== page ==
Works in Progress

Great time at the Carolina Fiber Fest and at Stitches South!

*Carolyn's Summer Top *Striped Red Socks
*Locke St. Cardigan *Burgundy Dishcloth *Blue Multidirectional Dishcloth *Granny Squares *Beige Washcloth

Friday, April 18, 2014

Success at Last!

The journey down Locke Street began one cold March day in 2012. Cables and twists abounded in this lovely sweater pattern by Glenna C. I was a little apprehensive to start such a project, being an adventurous novice at cables. But, how hard could it be? 
Also, this would be only the fourth sweater I had ever knit. All the rest were stockinette. Some knit bottom up, some top down -  most seamless. Locke St. Cardigan is a set-in sleeve pieced cardigan. What was I thinking!

I ordered and received 13 skeins of a beautiful Plymouth Yarns dk weight 100% alpaca yarn from JimmyBeans Wool in a dark forest green. Oooh, so squishy and soft. I cast on and knitted a good size swatch, being an obedient knitter. Besides, I wanted this sweater to fit. It would be perfect for future St. Patrick Day events. 

With the swatch knit, blocked and measured. I cast on stitches for a sleeve. The designer is thoughtful in that she has you knit a sleeve to learn two of the cables patterns, so that by the time you work the sweater you know them. This is a good thing as they occur 7 times in the body of the sweater.  I started the sleeves two at a time.

I hated working them two at a time and put the sweater in hibernations.

Fast forward to March 2013. I took the sweater out of hibernation. It would be so nice to have a dark green beautiful sweater. I decided to work the sleeves one at a time and quickly finished the first one.   I finished the second sleeve, and cast on the body of the sweater (not in pieces - front right, back and front left - all at the same time - no seams) but it was not much fun. Oh! but now it is getting warm and the alpaca is getting sticky in my hands and each row took 20 minutes! Sending this project back to hibernation.

Fast forward again to March 2014. Do I denote a pattern? 

I decided that this would be my Lenten project. I would get this project of shame completed. When I took the project out there was about 6 inches above the ribbing completed. I can do this! 

Well, it has been a long Lent. . . but . . . SUCCESS!

I present the Locke Street Cardigan.  


Until next time . . . 

Monday, March 31, 2014

Spring Begins

Spring is coming slowly this year.  The ice storms are gone, 
Picture is in color. Dreary!

and the forsythia is blooming.  
Aah! That's more like it.

Bees are starting to buzz. Birds are flying through headed for more northern climes. 

Next week, the Carolina Fiber Fest begins followed by Stitches South

What a great time of year!

Until next time . . . . 

Monday, March 10, 2014


There has been a little progress lately.  
Last week, I found a crochet hook and made a few granny squares for an organization in Milwaukee that will use them to yarn bomb the town in support of donating life. It has been years since I have crochet anything. Good thing Ravelry is around so I could find a pattern and review instructions. The colors were determined by the organization. I will be donating the squares to Vicki of DragonflySoars podcast.

I also took everything out of the yarn closet upstairs. I sorted and boxed the yarn by type. I have way too much yarn.  I especially have way too much cotton.  I need to put a dent in the stash. I found a lot of Sublime organic cotton. Twenty-two skeins!  Three shades of beige! What was I thinking?  I took out a set of needles and knitted a nice simple square wash cloth.  I liked the fabric so much that I plan to use this square as a gauge swatch to knit a summer sweater or two. 

I also knit a mitered square burgundy cotton dishcloth 

and a multidirectional variegated blue and white dishcloth.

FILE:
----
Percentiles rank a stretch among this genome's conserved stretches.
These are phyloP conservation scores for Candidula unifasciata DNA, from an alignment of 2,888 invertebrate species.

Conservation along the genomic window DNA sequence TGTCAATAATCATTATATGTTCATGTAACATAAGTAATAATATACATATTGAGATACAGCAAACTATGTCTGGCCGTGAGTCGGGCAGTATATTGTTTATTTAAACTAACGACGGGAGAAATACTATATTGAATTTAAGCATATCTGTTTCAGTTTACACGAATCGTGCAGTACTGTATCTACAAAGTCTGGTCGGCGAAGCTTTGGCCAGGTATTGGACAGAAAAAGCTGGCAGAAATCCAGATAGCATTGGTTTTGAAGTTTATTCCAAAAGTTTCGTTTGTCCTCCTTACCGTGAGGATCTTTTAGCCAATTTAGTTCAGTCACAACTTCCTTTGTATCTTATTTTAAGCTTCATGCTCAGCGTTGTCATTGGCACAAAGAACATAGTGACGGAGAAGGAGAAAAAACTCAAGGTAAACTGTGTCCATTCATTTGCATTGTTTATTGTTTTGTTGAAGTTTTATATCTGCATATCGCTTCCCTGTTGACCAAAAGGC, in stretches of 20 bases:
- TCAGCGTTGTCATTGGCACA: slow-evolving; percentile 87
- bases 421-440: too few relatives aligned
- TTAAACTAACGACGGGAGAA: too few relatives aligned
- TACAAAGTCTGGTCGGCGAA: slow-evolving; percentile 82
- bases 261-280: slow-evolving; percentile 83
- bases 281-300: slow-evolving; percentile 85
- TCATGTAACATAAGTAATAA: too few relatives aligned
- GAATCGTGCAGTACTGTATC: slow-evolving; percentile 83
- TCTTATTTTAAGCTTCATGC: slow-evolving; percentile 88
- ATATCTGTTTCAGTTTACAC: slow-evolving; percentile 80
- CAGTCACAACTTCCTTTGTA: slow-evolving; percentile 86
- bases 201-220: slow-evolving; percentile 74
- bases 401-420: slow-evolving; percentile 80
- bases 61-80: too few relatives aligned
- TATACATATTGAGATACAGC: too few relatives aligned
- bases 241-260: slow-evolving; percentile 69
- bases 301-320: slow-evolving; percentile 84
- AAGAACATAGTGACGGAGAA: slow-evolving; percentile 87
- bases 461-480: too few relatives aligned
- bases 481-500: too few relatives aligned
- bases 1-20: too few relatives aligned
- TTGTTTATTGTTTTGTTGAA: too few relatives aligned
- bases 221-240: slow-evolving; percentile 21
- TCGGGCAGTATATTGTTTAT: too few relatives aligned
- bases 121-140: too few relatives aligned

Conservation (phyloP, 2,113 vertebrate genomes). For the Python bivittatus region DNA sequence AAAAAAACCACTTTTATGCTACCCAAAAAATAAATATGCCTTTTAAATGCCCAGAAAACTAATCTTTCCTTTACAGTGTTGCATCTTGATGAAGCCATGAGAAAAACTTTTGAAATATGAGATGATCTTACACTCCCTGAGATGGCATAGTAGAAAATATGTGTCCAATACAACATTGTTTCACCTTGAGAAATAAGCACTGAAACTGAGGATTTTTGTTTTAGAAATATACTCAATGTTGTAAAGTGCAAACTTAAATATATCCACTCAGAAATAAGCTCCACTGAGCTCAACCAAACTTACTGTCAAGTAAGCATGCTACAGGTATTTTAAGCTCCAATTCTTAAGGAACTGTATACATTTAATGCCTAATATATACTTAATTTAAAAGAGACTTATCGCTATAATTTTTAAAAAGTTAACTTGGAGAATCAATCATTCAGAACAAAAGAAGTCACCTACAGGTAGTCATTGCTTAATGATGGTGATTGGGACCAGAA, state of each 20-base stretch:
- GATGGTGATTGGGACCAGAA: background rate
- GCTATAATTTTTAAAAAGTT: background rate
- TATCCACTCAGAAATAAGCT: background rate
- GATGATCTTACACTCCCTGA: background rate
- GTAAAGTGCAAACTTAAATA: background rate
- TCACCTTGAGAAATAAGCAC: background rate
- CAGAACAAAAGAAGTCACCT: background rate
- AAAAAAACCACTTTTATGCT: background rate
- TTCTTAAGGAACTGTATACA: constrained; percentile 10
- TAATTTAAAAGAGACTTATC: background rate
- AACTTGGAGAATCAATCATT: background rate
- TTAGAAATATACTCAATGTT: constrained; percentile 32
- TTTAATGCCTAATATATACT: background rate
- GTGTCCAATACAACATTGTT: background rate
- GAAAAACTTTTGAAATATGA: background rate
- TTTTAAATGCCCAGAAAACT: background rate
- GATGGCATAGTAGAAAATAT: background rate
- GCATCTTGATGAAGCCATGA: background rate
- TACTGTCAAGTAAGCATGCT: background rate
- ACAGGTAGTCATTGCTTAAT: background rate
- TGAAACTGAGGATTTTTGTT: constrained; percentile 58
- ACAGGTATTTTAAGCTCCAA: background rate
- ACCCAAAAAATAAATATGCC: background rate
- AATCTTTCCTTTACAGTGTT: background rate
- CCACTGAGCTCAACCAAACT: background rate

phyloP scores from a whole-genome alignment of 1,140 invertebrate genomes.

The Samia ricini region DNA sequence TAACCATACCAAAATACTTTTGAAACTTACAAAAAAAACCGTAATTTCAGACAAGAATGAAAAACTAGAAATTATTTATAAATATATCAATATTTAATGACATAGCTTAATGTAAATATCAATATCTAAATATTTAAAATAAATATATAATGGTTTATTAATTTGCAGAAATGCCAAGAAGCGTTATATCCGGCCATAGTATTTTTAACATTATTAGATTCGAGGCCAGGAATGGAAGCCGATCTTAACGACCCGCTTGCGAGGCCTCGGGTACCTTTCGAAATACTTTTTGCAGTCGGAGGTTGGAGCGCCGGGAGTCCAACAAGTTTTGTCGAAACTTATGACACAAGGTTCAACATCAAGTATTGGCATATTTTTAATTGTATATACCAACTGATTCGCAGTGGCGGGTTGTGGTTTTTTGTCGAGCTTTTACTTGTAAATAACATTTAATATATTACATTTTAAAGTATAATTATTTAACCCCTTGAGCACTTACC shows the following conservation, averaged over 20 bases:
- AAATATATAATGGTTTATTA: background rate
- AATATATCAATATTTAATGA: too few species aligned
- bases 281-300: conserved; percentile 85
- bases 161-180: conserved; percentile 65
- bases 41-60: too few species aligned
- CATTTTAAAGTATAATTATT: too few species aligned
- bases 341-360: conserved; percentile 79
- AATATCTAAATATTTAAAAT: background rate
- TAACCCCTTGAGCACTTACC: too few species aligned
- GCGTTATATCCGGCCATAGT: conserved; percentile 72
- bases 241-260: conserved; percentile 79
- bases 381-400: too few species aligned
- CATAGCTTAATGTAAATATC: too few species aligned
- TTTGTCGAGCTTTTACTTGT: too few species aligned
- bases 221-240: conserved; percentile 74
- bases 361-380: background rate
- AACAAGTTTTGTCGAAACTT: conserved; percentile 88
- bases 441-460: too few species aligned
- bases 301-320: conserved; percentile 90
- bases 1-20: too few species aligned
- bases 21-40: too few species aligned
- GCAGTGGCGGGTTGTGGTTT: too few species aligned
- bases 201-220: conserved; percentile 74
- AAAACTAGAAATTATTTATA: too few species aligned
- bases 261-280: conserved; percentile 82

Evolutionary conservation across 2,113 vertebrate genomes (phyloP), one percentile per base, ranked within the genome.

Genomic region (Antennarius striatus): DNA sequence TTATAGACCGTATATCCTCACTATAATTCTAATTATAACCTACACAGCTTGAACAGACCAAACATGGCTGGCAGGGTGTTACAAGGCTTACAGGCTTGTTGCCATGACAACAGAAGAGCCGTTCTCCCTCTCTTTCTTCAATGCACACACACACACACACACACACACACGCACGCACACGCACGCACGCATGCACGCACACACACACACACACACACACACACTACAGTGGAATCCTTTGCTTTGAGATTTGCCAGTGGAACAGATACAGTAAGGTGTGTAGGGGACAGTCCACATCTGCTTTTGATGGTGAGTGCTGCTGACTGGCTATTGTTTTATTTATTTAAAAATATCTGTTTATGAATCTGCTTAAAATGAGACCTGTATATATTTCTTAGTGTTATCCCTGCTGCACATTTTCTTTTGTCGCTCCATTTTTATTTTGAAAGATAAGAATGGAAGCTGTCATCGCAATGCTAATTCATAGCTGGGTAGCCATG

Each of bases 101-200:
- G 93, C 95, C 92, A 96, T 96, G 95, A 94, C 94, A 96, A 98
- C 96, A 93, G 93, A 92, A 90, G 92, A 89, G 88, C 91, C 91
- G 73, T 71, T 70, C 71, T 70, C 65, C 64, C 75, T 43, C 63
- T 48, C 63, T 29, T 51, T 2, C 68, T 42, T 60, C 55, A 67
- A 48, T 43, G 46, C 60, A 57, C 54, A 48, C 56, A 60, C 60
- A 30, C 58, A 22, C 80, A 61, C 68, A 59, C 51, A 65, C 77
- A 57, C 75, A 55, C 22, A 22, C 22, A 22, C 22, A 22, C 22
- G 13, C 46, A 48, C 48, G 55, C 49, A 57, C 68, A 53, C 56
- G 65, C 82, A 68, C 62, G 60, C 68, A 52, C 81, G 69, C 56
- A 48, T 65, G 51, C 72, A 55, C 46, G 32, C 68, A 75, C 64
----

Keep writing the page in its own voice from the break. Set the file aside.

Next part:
Now on the needles is another blue and white one  - Grandmother’s Favorite pattern.  

The dishcloths are like potato chips - can’t just eat make one!

Lent began on Wednesday. I got ashes on my forehead and decided that this year I would work on finishing a WIP that has been lingering. Lingering because I don’t want to knit it. I want the finished sweater - I just don’t enjoy the all over cabling of the pattern. Every row has to be knit following a chart. There are no rest rows. It will be a beautiful sweater when it is finished. I just hope it doesn’t suck out my soul in the process. The sleeves are finished. I have about 10 inches of the body finished. Another eleven to go! Then the button band with shawl collar. One saving grace is that it is in a beautiful forest green alpaca. The yarn is luscious. 

Sunday, I spent the afternoon carding some green dyed locks of alpaca that I was having trouble spinning from the locks.

I used my new hand cards and made a gallon ziplock bag full of rolags. 

They look nice and smooth and shiny. I have about 3 more ounces to card and then I will try again to spin it. 

So as I said - a little progress. Hope your projects are progressing too.

Until next time . . . . . . . . .

Monday, March 3, 2014

Winter Storms

Winter has really hits us hard. The last week of January we had our once every 4 years snow. We got 2-1/2 inches. It was beautiful. The problem was that we got a half inch of freezing rain before the snow during 28 degree F temperatures. So we had black ice under the beautiful snow.  Tractor trailers jackknifed on the highways, multiple accidents occurred. Most people stocked up on bread and milk and hunkered down for the three days. The following week school and work were back in session and temperature were in the upper 40s F.

It appeared that we were getting an early spring, when two weeks ago we got another dose of freezing rain which caused an inch of ice to form on all outdoor surfaces. Roofs, sidewalks, streets, power lines. Our power company estimated that there was 300 to 500 pounds of ice on each line. Throughout the night, it continued to rain pellets of ice - no snow. When we woke up, the world was covered with 2 inches of ice pellets. Icicles hung on everything. No one could drive or even walk outside. 

We lost power about 6:30 am on Wednesday morning. With camp stoves, a gas grill and gas logs. We handled the cold pretty well as it stayed about 60 degrees F in the house. We cooked hot meals and drank hot beverages. Knitted items were a joy to own.

About 8 pm the power came back on. We took hot baths and showers and the house and water heated up.  Temperatures never rose above 25 degrees F outside. The world was a real winter wonderland.